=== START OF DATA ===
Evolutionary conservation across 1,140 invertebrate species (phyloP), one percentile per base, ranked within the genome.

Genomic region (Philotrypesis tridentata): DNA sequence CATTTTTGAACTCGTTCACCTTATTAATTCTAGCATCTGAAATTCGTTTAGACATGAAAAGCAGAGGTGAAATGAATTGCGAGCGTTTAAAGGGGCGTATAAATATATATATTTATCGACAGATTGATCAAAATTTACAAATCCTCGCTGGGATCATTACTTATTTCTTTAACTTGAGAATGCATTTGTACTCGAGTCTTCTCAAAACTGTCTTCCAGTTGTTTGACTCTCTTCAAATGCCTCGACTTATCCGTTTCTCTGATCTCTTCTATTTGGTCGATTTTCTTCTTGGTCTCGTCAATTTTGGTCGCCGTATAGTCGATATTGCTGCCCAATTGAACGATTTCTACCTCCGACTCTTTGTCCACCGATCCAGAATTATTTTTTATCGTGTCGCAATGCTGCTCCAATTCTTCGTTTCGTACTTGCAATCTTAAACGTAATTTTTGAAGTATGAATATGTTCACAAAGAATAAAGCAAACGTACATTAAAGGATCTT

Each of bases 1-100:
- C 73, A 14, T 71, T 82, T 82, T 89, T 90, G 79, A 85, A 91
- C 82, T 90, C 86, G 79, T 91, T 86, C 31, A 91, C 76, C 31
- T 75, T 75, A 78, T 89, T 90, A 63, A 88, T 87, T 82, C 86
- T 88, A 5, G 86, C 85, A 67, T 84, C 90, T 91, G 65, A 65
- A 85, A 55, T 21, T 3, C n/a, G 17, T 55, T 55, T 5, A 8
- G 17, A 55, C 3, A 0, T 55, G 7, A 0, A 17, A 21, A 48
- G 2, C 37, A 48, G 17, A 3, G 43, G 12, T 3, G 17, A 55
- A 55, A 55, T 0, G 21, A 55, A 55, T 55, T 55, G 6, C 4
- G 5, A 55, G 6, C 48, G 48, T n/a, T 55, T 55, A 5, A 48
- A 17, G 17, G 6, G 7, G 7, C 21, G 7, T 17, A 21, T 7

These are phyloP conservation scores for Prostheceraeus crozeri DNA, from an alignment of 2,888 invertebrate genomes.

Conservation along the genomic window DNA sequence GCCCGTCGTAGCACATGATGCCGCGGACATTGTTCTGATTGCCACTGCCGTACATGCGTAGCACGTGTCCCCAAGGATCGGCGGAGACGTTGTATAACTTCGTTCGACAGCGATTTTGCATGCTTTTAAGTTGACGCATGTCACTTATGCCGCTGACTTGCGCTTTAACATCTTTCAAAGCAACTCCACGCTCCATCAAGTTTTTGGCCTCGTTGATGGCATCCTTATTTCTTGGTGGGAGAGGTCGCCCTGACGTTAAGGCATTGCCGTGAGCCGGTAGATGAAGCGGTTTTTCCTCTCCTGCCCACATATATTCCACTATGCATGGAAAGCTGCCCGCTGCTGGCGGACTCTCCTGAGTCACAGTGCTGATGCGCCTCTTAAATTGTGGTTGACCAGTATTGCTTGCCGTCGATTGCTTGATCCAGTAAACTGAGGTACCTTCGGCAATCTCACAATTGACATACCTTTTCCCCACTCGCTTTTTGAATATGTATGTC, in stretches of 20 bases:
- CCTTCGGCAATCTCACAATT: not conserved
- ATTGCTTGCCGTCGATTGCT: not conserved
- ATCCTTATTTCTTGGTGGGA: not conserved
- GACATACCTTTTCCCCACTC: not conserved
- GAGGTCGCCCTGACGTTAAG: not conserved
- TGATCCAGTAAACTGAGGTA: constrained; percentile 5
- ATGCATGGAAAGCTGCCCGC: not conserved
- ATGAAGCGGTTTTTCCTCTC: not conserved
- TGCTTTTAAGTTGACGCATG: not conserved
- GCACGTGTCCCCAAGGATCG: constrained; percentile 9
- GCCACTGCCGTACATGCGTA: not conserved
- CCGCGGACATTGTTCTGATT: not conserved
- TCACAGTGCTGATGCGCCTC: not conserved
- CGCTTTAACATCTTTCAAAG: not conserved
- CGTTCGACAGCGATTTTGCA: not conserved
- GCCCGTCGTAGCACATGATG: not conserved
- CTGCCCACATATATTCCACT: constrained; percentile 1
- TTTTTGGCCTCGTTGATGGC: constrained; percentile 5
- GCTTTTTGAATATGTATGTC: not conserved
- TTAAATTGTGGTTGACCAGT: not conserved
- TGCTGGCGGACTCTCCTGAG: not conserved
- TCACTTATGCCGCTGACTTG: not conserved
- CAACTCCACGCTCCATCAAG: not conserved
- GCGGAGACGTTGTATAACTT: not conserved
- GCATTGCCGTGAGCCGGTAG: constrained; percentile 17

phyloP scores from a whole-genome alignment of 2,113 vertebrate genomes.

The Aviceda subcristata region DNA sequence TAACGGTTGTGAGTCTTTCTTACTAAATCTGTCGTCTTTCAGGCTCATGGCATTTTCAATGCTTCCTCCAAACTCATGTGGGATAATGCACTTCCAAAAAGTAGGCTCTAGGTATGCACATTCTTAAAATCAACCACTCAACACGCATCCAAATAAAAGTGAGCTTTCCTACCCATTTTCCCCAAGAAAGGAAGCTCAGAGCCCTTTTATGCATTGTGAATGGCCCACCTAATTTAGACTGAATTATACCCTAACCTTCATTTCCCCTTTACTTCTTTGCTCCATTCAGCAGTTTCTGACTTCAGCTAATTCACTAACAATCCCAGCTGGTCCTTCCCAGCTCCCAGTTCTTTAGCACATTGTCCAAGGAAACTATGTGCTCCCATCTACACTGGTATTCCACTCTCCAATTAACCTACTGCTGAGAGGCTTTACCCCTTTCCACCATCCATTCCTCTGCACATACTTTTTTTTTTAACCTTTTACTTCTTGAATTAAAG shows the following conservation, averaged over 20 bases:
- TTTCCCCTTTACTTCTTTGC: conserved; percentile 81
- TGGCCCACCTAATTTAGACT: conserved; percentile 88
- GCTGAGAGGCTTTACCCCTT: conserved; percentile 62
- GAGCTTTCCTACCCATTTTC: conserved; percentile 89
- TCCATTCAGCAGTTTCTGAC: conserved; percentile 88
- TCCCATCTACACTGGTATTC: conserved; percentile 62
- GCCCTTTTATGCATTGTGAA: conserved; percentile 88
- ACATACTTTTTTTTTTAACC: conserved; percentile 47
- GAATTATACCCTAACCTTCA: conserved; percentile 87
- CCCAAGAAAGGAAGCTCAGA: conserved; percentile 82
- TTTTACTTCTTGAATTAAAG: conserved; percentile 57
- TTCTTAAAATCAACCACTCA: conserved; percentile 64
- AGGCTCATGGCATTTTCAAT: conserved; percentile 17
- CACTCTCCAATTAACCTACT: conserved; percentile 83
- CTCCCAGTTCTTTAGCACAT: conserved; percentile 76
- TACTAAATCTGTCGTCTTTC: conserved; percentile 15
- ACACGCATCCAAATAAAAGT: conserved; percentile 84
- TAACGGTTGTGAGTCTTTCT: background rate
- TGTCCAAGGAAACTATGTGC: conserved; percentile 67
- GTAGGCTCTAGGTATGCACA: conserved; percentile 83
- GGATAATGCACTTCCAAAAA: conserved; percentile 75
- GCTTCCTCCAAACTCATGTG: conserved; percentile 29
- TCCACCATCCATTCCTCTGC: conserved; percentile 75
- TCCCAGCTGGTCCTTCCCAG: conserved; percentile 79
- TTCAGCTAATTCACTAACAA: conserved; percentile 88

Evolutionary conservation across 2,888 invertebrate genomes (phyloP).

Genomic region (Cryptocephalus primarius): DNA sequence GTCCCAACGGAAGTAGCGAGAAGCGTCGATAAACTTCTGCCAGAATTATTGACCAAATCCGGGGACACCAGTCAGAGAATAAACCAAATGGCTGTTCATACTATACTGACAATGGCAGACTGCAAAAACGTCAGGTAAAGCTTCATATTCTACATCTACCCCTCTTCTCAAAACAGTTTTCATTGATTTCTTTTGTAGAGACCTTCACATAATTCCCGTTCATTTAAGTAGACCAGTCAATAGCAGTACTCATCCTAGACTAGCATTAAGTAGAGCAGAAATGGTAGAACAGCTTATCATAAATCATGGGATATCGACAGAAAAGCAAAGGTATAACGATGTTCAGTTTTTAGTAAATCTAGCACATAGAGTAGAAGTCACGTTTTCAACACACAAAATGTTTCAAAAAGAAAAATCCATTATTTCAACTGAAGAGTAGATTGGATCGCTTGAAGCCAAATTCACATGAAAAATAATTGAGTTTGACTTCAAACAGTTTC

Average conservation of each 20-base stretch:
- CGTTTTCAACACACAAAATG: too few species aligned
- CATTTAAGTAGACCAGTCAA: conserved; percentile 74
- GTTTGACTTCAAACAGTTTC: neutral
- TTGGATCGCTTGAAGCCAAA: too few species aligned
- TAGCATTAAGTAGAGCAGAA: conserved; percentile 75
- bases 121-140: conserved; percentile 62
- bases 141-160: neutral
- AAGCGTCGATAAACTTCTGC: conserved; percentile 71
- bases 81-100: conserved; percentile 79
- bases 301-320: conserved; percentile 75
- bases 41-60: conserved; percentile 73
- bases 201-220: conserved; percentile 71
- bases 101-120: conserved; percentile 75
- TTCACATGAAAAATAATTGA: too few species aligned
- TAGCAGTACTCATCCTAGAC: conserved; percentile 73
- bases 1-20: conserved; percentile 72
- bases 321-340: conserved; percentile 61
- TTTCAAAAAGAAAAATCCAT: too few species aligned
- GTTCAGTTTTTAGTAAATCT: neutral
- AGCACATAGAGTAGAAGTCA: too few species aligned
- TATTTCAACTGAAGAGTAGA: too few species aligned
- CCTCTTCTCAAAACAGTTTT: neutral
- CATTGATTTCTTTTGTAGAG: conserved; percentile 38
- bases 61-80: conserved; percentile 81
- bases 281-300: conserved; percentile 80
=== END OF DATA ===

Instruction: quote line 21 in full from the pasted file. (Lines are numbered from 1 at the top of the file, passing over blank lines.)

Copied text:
- TGATCCAGTAAACTGAGGTA: constrained; percentile 5